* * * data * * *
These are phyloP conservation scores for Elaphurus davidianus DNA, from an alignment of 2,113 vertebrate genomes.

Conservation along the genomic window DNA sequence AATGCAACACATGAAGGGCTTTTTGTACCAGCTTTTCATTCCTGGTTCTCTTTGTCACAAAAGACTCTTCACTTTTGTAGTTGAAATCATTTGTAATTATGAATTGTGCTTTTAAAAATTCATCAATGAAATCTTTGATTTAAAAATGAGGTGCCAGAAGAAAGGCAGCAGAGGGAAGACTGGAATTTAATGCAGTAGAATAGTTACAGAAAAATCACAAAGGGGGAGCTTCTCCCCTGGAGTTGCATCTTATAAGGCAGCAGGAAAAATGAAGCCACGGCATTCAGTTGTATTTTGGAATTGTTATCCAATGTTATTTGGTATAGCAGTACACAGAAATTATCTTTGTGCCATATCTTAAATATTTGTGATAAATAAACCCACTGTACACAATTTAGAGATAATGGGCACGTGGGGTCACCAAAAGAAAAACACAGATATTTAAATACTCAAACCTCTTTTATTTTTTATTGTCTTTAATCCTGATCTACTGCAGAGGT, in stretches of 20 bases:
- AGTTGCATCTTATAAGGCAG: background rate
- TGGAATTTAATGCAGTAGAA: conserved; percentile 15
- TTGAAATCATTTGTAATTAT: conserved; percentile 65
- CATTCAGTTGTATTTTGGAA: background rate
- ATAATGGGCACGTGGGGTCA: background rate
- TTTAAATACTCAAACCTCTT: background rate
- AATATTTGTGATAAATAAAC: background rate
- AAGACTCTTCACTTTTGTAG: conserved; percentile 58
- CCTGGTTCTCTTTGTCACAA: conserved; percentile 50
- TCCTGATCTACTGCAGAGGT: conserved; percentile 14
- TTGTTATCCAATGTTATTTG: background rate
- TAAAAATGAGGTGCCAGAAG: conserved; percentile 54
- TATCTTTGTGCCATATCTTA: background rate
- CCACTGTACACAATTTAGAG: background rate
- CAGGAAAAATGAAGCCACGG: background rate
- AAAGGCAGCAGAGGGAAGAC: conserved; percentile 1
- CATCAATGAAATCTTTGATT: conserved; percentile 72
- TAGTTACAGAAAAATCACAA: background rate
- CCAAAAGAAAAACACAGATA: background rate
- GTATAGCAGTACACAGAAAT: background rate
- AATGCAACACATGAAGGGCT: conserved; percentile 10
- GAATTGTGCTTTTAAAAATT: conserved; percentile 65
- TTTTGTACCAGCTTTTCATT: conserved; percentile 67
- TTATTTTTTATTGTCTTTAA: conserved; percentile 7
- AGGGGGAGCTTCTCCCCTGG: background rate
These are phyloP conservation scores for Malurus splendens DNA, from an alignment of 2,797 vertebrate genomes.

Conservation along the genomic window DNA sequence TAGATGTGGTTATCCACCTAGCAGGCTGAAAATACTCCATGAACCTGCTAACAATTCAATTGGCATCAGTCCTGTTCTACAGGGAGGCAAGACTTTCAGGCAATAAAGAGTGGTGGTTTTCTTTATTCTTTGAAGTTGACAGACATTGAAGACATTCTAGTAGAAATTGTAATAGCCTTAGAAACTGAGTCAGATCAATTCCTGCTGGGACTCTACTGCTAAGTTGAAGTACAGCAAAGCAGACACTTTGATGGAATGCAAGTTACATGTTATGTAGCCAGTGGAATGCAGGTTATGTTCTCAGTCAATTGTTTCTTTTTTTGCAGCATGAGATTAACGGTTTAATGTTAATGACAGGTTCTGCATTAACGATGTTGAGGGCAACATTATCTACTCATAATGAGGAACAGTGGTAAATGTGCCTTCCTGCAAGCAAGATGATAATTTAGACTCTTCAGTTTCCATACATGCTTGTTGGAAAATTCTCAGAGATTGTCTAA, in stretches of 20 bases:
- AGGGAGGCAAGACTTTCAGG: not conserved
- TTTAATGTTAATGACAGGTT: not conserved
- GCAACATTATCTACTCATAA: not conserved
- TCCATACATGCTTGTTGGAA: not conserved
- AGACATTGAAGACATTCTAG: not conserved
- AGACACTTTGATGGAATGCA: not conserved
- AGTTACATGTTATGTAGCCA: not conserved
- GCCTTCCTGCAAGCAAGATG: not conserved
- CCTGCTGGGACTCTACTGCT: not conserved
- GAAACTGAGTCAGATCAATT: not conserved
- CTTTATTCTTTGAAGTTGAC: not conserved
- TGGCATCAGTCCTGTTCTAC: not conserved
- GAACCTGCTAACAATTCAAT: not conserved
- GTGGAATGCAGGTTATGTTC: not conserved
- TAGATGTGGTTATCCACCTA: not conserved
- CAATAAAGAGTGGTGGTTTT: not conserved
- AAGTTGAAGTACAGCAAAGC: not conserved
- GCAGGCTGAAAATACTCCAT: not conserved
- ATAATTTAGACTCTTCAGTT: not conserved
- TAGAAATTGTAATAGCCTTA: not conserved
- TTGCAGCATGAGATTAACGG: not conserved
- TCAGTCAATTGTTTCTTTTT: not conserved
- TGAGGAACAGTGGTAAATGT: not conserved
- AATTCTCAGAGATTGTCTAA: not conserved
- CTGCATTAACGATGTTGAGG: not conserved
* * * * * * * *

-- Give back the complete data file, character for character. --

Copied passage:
These are phyloP conservation scores for Elaphurus davidianus DNA, from an alignment of 2,113 vertebrate genomes.

Conservation along the genomic window DNA sequence AATGCAACACATGAAGGGCTTTTTGTACCAGCTTTTCATTCCTGGTTCTCTTTGTCACAAAAGACTCTTCACTTTTGTAGTTGAAATCATTTGTAATTATGAATTGTGCTTTTAAAAATTCATCAATGAAATCTTTGATTTAAAAATGAGGTGCCAGAAGAAAGGCAGCAGAGGGAAGACTGGAATTTAATGCAGTAGAATAGTTACAGAAAAATCACAAAGGGGGAGCTTCTCCCCTGGAGTTGCATCTTATAAGGCAGCAGGAAAAATGAAGCCACGGCATTCAGTTGTATTTTGGAATTGTTATCCAATGTTATTTGGTATAGCAGTACACAGAAATTATCTTTGTGCCATATCTTAAATATTTGTGATAAATAAACCCACTGTACACAATTTAGAGATAATGGGCACGTGGGGTCACCAAAAGAAAAACACAGATATTTAAATACTCAAACCTCTTTTATTTTTTATTGTCTTTAATCCTGATCTACTGCAGAGGT, in stretches of 20 bases:
- AGTTGCATCTTATAAGGCAG: background rate
- TGGAATTTAATGCAGTAGAA: conserved; percentile 15
- TTGAAATCATTTGTAATTAT: conserved; percentile 65
- CATTCAGTTGTATTTTGGAA: background rate
- ATAATGGGCACGTGGGGTCA: background rate
- TTTAAATACTCAAACCTCTT: background rate
- AATATTTGTGATAAATAAAC: background rate
- AAGACTCTTCACTTTTGTAG: conserved; percentile 58
- CCTGGTTCTCTTTGTCACAA: conserved; percentile 50
- TCCTGATCTACTGCAGAGGT: conserved; percentile 14
- TTGTTATCCAATGTTATTTG: background rate
- TAAAAATGAGGTGCCAGAAG: conserved; percentile 54
- TATCTTTGTGCCATATCTTA: background rate
- CCACTGTACACAATTTAGAG: background rate
- CAGGAAAAATGAAGCCACGG: background rate
- AAAGGCAGCAGAGGGAAGAC: conserved; percentile 1
- CATCAATGAAATCTTTGATT: conserved; percentile 72
- TAGTTACAGAAAAATCACAA: background rate
- CCAAAAGAAAAACACAGATA: background rate
- GTATAGCAGTACACAGAAAT: background rate
- AATGCAACACATGAAGGGCT: conserved; percentile 10
- GAATTGTGCTTTTAAAAATT: conserved; percentile 65
- TTTTGTACCAGCTTTTCATT: conserved; percentile 67
- TTATTTTTTATTGTCTTTAA: conserved; percentile 7
- AGGGGGAGCTTCTCCCCTGG: background rate
These are phyloP conservation scores for Malurus splendens DNA, from an alignment of 2,797 vertebrate genomes.

Conservation along the genomic window DNA sequence TAGATGTGGTTATCCACCTAGCAGGCTGAAAATACTCCATGAACCTGCTAACAATTCAATTGGCATCAGTCCTGTTCTACAGGGAGGCAAGACTTTCAGGCAATAAAGAGTGGTGGTTTTCTTTATTCTTTGAAGTTGACAGACATTGAAGACATTCTAGTAGAAATTGTAATAGCCTTAGAAACTGAGTCAGATCAATTCCTGCTGGGACTCTACTGCTAAGTTGAAGTACAGCAAAGCAGACACTTTGATGGAATGCAAGTTACATGTTATGTAGCCAGTGGAATGCAGGTTATGTTCTCAGTCAATTGTTTCTTTTTTTGCAGCATGAGATTAACGGTTTAATGTTAATGACAGGTTCTGCATTAACGATGTTGAGGGCAACATTATCTACTCATAATGAGGAACAGTGGTAAATGTGCCTTCCTGCAAGCAAGATGATAATTTAGACTCTTCAGTTTCCATACATGCTTGTTGGAAAATTCTCAGAGATTGTCTAA, in stretches of 20 bases:
- AGGGAGGCAAGACTTTCAGG: not conserved
- TTTAATGTTAATGACAGGTT: not conserved
- GCAACATTATCTACTCATAA: not conserved
- TCCATACATGCTTGTTGGAA: not conserved
- AGACATTGAAGACATTCTAG: not conserved
- AGACACTTTGATGGAATGCA: not conserved
- AGTTACATGTTATGTAGCCA: not conserved
- GCCTTCCTGCAAGCAAGATG: not conserved
- CCTGCTGGGACTCTACTGCT: not conserved
- GAAACTGAGTCAGATCAATT: not conserved
- CTTTATTCTTTGAAGTTGAC: not conserved
- TGGCATCAGTCCTGTTCTAC: not conserved
- GAACCTGCTAACAATTCAAT: not conserved
- GTGGAATGCAGGTTATGTTC: not conserved
- TAGATGTGGTTATCCACCTA: not conserved
- CAATAAAGAGTGGTGGTTTT: not conserved
- AAGTTGAAGTACAGCAAAGC: not conserved
- GCAGGCTGAAAATACTCCAT: not conserved
- ATAATTTAGACTCTTCAGTT: not conserved
- TAGAAATTGTAATAGCCTTA: not conserved
- TTGCAGCATGAGATTAACGG: not conserved
- TCAGTCAATTGTTTCTTTTT: not conserved
- TGAGGAACAGTGGTAAATGT: not conserved
- AATTCTCAGAGATTGTCTAA: not conserved
- CTGCATTAACGATGTTGAGG: not conserved